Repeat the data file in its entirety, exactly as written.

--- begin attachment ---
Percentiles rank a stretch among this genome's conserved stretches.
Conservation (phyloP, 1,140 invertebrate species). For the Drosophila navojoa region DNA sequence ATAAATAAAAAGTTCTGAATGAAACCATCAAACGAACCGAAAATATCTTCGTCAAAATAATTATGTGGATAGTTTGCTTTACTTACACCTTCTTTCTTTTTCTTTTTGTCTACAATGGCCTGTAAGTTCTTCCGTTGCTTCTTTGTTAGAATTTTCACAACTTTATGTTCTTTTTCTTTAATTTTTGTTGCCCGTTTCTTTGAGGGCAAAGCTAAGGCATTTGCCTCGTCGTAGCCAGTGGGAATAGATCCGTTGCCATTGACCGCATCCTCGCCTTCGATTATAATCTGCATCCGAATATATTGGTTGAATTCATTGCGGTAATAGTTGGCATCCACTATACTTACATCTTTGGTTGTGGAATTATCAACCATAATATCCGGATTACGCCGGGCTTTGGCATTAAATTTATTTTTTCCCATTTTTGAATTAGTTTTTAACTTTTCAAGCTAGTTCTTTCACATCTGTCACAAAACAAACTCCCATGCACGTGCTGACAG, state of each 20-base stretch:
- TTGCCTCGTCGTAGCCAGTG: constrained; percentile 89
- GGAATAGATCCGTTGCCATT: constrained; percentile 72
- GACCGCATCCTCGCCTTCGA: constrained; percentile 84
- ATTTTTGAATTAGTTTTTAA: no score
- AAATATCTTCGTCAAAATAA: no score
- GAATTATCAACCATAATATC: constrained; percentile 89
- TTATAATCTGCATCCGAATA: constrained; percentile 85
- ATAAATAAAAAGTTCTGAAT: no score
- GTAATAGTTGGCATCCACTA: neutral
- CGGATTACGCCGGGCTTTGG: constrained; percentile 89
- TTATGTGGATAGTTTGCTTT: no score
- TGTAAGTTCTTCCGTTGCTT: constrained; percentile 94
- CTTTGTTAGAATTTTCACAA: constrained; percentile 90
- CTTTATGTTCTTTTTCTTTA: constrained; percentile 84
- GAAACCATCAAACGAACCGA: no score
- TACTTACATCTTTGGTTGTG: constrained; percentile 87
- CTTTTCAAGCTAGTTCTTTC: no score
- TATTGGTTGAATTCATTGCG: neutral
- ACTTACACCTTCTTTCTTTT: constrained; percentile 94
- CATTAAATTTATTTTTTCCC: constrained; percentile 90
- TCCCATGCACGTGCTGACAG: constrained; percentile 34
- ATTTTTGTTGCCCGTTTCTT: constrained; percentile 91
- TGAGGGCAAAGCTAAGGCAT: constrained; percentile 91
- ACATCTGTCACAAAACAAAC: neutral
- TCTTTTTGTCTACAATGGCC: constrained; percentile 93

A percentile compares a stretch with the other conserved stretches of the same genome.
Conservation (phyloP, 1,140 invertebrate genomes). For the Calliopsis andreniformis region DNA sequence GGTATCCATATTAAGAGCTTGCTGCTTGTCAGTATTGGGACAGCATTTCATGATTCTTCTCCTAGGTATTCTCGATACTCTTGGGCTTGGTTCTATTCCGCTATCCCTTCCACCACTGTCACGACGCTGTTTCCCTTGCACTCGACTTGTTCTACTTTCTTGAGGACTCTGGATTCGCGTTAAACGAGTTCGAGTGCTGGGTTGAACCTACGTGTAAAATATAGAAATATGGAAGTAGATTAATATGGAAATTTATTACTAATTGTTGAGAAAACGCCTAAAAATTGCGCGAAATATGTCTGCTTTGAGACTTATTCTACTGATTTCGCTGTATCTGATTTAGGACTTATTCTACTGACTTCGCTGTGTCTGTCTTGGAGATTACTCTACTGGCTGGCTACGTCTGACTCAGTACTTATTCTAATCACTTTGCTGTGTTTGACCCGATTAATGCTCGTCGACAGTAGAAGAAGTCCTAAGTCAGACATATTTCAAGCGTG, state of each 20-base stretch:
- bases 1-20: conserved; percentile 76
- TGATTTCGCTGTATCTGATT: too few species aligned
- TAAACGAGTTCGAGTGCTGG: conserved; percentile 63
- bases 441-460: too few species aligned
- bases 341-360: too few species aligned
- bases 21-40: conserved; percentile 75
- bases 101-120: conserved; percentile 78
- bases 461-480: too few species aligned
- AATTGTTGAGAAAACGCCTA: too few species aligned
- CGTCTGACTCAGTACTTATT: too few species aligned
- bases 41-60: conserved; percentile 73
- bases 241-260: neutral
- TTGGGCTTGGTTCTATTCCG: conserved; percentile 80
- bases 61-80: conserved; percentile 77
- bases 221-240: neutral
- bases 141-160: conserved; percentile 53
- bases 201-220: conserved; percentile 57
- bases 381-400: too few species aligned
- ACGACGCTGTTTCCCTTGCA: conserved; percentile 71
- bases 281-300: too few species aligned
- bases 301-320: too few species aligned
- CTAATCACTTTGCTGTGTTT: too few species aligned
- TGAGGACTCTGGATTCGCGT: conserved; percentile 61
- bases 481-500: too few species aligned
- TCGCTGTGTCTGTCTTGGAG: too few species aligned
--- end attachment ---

Percentiles rank a stretch among this genome's conserved stretches.
Conservation (phyloP, 1,140 invertebrate species). For the Drosophila navojoa region DNA sequence ATAAATAAAAAGTTCTGAATGAAACCATCAAACGAACCGAAAATATCTTCGTCAAAATAATTATGTGGATAGTTTGCTTTACTTACACCTTCTTTCTTTTTCTTTTTGTCTACAATGGCCTGTAAGTTCTTCCGTTGCTTCTTTGTTAGAATTTTCACAACTTTATGTTCTTTTTCTTTAATTTTTGTTGCCCGTTTCTTTGAGGGCAAAGCTAAGGCATTTGCCTCGTCGTAGCCAGTGGGAATAGATCCGTTGCCATTGACCGCATCCTCGCCTTCGATTATAATCTGCATCCGAATATATTGGTTGAATTCATTGCGGTAATAGTTGGCATCCACTATACTTACATCTTTGGTTGTGGAATTATCAACCATAATATCCGGATTACGCCGGGCTTTGGCATTAAATTTATTTTTTCCCATTTTTGAATTAGTTTTTAACTTTTCAAGCTAGTTCTTTCACATCTGTCACAAAACAAACTCCCATGCACGTGCTGACAG, state of each 20-base stretch:
- TTGCCTCGTCGTAGCCAGTG: constrained; percentile 89
- GGAATAGATCCGTTGCCATT: constrained; percentile 72
- GACCGCATCCTCGCCTTCGA: constrained; percentile 84
- ATTTTTGAATTAGTTTTTAA: no score
- AAATATCTTCGTCAAAATAA: no score
- GAATTATCAACCATAATATC: constrained; percentile 89
- TTATAATCTGCATCCGAATA: constrained; percentile 85
- ATAAATAAAAAGTTCTGAAT: no score
- GTAATAGTTGGCATCCACTA: neutral
- CGGATTACGCCGGGCTTTGG: constrained; percentile 89
- TTATGTGGATAGTTTGCTTT: no score
- TGTAAGTTCTTCCGTTGCTT: constrained; percentile 94
- CTTTGTTAGAATTTTCACAA: constrained; percentile 90
- CTTTATGTTCTTTTTCTTTA: constrained; percentile 84
- GAAACCATCAAACGAACCGA: no score
- TACTTACATCTTTGGTTGTG: constrained; percentile 87
- CTTTTCAAGCTAGTTCTTTC: no score
- TATTGGTTGAATTCATTGCG: neutral
- ACTTACACCTTCTTTCTTTT: constrained; percentile 94
- CATTAAATTTATTTTTTCCC: constrained; percentile 90
- TCCCATGCACGTGCTGACAG: constrained; percentile 34
- ATTTTTGTTGCCCGTTTCTT: constrained; percentile 91
- TGAGGGCAAAGCTAAGGCAT: constrained; percentile 91
- ACATCTGTCACAAAACAAAC: neutral
- TCTTTTTGTCTACAATGGCC: constrained; percentile 93

A percentile compares a stretch with the other conserved stretches of the same genome.
Conservation (phyloP, 1,140 invertebrate genomes). For the Calliopsis andreniformis region DNA sequence GGTATCCATATTAAGAGCTTGCTGCTTGTCAGTATTGGGACAGCATTTCATGATTCTTCTCCTAGGTATTCTCGATACTCTTGGGCTTGGTTCTATTCCGCTATCCCTTCCACCACTGTCACGACGCTGTTTCCCTTGCACTCGACTTGTTCTACTTTCTTGAGGACTCTGGATTCGCGTTAAACGAGTTCGAGTGCTGGGTTGAACCTACGTGTAAAATATAGAAATATGGAAGTAGATTAATATGGAAATTTATTACTAATTGTTGAGAAAACGCCTAAAAATTGCGCGAAATATGTCTGCTTTGAGACTTATTCTACTGATTTCGCTGTATCTGATTTAGGACTTATTCTACTGACTTCGCTGTGTCTGTCTTGGAGATTACTCTACTGGCTGGCTACGTCTGACTCAGTACTTATTCTAATCACTTTGCTGTGTTTGACCCGATTAATGCTCGTCGACAGTAGAAGAAGTCCTAAGTCAGACATATTTCAAGCGTG, state of each 20-base stretch:
- bases 1-20: conserved; percentile 76
- TGATTTCGCTGTATCTGATT: too few species aligned
- TAAACGAGTTCGAGTGCTGG: conserved; percentile 63
- bases 441-460: too few species aligned
- bases 341-360: too few species aligned
- bases 21-40: conserved; percentile 75
- bases 101-120: conserved; percentile 78
- bases 461-480: too few species aligned
- AATTGTTGAGAAAACGCCTA: too few species aligned
- CGTCTGACTCAGTACTTATT: too few species aligned
- bases 41-60: conserved; percentile 73
- bases 241-260: neutral
- TTGGGCTTGGTTCTATTCCG: conserved; percentile 80
- bases 61-80: conserved; percentile 77
- bases 221-240: neutral
- bases 141-160: conserved; percentile 53
- bases 201-220: conserved; percentile 57
- bases 381-400: too few species aligned
- ACGACGCTGTTTCCCTTGCA: conserved; percentile 71
- bases 281-300: too few species aligned
- bases 301-320: too few species aligned
- CTAATCACTTTGCTGTGTTT: too few species aligned
- TGAGGACTCTGGATTCGCGT: conserved; percentile 61
- bases 481-500: too few species aligned
- TCGCTGTGTCTGTCTTGGAG: too few species aligned